One of the constant frustrations of managing an enterprise data center is protecting sensitive data. Recent breaches have made companies painfully aware that credit card data isn't the only data that needs to be protected; personally identifiable information (PII), trade secrets, and sensitive correspondence have also proven valuable to bad actors.
Data loss protection (DLP) solutions have been on the market for several years; most of these solutions focus either on the endpoint or the network. Recently, there has been an effort to focus on the storage array. Storage vendor DataGravity tackles DLP at the array. In this post, I'll introduce the system and some considerations.
Technology is only part of the solution
Before getting into the specifics of DataGravity, I need to stress the importance of a strong enterprise security policy; DLP technology is an addition to a strong security program. I've implemented host-based DLP and, universally, the most challenging aspect of implementation has been the maturity of the security training and program.
An example is the forced encryption of USB drives. I led the deployment of an endpoint DLP solution in which the solution encrypts all files copied to external media. Users found the solution too intrusive to their existing workflow. So instead of embracing the ease of use for encrypting critical data, users found even less secure ways of transferring data such as file sharing sites. The education of end users is the most important aspect of protecting sensitive data.
DLP should be deployed to help protect against unauthorized access vs. forcing end users into strong data protection habits.
The unstructured data challenge
Sensitive data exists all over the data center and enterprise. The obvious places for sensitive data are within application data. Well-written applications control the flow and access of sensitive data via controls within the application; however, data will escape these walled gardens and appear as unstructured data on disk. Identifying the resulting unstructured sensitive data can be a challenge.
One way to identify and control sensitive data located on the network is to leverage host-based DLP. Products from traditional enterprise security companies such as McAfee and Symantec use centralized management solutions to dictate data policies on local servers and workstations. In theory, endpoint-based DLP inspects all unstructured data that traverses the endpoint; the method is very similar to virus protection, and it has some of the disadvantages of virus protection. The endpoint approach uses significant CPU resources and requires an agent is installed on the endpoint.
DataGravity's unique approach
DataGravity incorporates the metadata needed to track sensitive data on the actual storage array. Identifying and tagging sensitive data is one of the most challenging and compute heavy aspects of data protection. DataGravity shifts the identification burden to the array and gives deeper levels of visibility.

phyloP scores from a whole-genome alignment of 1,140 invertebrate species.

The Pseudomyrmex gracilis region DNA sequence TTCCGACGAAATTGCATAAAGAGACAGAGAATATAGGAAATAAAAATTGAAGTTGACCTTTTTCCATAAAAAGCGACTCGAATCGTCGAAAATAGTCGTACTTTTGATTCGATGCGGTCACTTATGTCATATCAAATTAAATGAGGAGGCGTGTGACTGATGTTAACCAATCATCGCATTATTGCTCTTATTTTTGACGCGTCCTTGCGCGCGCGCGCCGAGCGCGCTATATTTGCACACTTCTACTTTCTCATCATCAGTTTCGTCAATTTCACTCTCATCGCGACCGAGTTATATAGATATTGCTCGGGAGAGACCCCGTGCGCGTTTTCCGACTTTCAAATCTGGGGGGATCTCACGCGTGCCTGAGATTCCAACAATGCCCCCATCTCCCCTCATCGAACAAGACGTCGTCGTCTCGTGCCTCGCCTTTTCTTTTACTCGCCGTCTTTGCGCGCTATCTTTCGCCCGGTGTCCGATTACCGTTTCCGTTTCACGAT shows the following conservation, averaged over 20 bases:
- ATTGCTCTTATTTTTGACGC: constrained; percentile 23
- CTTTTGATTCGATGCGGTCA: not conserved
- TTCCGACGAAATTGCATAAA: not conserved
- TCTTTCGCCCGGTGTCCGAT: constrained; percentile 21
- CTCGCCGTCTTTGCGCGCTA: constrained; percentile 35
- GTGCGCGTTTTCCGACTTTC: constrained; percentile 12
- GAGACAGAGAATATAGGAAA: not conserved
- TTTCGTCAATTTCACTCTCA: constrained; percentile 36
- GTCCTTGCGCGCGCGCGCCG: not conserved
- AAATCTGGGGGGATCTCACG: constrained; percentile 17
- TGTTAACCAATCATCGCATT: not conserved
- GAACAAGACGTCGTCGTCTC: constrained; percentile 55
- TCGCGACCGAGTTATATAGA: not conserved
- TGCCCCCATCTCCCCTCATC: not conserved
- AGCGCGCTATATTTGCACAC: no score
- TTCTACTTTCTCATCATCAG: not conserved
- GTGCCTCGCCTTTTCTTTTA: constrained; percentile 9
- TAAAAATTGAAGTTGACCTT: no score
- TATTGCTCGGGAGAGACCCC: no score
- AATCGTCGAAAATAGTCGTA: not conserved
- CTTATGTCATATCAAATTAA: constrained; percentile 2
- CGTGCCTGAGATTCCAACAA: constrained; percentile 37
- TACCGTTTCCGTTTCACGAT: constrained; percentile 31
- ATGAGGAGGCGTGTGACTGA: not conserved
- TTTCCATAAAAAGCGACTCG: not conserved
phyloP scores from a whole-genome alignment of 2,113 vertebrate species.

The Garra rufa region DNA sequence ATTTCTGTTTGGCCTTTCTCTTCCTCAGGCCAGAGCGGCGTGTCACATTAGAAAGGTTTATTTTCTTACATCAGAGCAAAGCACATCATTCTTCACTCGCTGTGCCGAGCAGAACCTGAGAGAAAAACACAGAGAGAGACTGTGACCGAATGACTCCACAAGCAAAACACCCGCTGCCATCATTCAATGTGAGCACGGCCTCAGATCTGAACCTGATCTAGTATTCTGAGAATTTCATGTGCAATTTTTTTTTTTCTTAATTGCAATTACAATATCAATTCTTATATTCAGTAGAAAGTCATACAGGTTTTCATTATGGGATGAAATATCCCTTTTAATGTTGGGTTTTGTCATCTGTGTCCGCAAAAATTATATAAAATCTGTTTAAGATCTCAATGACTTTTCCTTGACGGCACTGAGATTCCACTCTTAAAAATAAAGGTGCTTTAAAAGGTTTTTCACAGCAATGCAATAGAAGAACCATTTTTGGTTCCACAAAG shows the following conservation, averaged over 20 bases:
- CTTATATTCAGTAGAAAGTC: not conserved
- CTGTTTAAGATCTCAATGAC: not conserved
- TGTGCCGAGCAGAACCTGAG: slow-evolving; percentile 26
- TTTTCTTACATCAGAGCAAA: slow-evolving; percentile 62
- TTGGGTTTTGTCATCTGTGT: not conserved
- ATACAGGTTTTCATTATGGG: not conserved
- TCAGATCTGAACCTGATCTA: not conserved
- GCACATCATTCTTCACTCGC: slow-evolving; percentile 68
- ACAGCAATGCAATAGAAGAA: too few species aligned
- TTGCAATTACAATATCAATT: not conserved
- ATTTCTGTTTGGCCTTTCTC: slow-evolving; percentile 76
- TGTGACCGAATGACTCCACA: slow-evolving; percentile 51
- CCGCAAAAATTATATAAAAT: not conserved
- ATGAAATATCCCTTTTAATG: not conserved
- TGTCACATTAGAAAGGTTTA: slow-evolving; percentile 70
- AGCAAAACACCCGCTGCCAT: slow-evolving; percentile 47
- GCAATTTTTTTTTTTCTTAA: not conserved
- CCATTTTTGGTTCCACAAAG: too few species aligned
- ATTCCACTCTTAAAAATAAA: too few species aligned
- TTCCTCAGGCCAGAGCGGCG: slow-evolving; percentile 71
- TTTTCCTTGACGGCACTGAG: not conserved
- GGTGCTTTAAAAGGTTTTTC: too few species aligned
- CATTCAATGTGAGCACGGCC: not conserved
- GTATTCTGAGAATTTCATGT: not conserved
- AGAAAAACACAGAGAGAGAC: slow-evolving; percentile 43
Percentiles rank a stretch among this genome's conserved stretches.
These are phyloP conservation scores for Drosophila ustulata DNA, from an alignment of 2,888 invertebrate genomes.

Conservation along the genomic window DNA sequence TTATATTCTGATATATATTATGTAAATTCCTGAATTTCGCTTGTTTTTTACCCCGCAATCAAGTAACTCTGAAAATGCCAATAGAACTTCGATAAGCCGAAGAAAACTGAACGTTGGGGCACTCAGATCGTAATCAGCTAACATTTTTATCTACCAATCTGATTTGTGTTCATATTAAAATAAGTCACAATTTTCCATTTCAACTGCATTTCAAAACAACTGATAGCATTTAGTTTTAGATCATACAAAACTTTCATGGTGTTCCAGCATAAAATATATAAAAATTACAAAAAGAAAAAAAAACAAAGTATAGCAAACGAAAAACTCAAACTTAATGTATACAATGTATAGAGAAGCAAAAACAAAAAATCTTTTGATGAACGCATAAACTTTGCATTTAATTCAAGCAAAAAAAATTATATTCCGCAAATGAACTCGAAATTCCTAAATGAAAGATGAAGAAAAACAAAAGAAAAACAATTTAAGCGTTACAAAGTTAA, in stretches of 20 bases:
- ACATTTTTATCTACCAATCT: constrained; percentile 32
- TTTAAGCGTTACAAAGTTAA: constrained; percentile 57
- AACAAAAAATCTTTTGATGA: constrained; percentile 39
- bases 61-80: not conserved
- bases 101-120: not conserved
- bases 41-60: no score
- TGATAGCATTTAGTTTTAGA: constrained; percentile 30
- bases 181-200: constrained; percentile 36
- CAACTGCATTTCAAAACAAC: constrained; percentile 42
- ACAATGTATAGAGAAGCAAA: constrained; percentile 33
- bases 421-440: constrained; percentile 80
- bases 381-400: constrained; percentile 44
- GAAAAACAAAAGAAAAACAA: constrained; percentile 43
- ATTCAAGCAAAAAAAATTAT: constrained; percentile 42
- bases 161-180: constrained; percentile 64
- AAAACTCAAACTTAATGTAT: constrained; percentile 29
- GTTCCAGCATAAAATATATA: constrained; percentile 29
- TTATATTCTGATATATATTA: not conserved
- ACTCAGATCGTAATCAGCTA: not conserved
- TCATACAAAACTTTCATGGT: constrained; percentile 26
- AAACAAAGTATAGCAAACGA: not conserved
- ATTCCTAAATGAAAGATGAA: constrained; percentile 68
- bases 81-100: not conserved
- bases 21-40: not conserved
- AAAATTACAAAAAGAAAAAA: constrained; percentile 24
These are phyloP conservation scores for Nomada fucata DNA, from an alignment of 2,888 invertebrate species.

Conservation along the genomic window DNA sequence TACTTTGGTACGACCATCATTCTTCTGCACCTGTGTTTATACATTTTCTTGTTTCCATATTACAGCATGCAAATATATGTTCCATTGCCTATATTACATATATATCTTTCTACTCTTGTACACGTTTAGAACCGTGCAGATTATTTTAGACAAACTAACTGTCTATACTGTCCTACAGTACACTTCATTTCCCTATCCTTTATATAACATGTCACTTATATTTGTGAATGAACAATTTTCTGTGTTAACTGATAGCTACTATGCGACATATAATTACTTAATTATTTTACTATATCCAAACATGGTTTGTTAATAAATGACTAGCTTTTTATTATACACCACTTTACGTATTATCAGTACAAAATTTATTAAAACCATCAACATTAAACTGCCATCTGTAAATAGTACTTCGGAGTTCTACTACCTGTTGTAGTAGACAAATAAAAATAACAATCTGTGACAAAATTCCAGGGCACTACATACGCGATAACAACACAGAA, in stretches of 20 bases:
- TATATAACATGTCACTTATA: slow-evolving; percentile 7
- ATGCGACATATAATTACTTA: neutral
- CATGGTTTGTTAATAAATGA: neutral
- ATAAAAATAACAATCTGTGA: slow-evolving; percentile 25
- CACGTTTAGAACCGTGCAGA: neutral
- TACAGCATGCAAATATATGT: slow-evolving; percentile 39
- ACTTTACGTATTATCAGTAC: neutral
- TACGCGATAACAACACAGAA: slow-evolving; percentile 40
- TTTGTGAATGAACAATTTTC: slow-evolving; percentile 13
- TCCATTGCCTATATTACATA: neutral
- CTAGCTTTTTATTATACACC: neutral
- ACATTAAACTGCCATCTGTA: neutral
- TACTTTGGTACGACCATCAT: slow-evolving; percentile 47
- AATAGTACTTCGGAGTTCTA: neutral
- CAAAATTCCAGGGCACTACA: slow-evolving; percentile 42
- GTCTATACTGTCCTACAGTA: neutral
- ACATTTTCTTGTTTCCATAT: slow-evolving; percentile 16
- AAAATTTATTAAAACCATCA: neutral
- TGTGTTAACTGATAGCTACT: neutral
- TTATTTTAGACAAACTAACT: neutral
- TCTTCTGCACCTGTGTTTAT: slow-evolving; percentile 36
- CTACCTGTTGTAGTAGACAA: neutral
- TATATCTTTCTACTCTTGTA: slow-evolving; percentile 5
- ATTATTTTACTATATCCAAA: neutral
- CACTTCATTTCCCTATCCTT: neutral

DataGravity can identify sensitive unstructured data using algorithmic patterns such as validated credit card and social security numbers. End users can also define patterns and manually tag sensitive data. Once identified, DataGravity can report or prevent access to PII.
I spoke with DataGravity's CEO Paula Long, who discussed potential use cases for the technology. One of the chief use cases is looking for PII within virtual machine (VM) images that reside in the array. The VM image inspection removes the barrier and performance overhead of running DLP on each VM. Further, sensitive data is tracked regardless of the power status of the VM. If the VM image file moves, DataGravity will track the movement of the associated PII. The recently announced version of DataGravity integrates with VMware vRealize to automate policy enforcement.
DataGravity adds a resource in the fight to control sensitive data, but it isn't a magic bullet for DLP; there's still mail, endpoints, and legacy arrays that need to be considered. Also, there's no solution that gives a single pane of glass or reporting mechanism for DLP from all sources.
Is array-based DLP a solution to a problem you are experiencing, or is it a solution looking for a problem? I'd love to read your thoughts in the comments.
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Keith Townsend is a technology management consultant with more than 15 years of related experience designing, implementing, and managing data center technologies. His areas of expertise include virtualization, networking, and storage solutions for Fortune 500 organizations. He holds a BA in computing and a MS in information technology from DePaul University.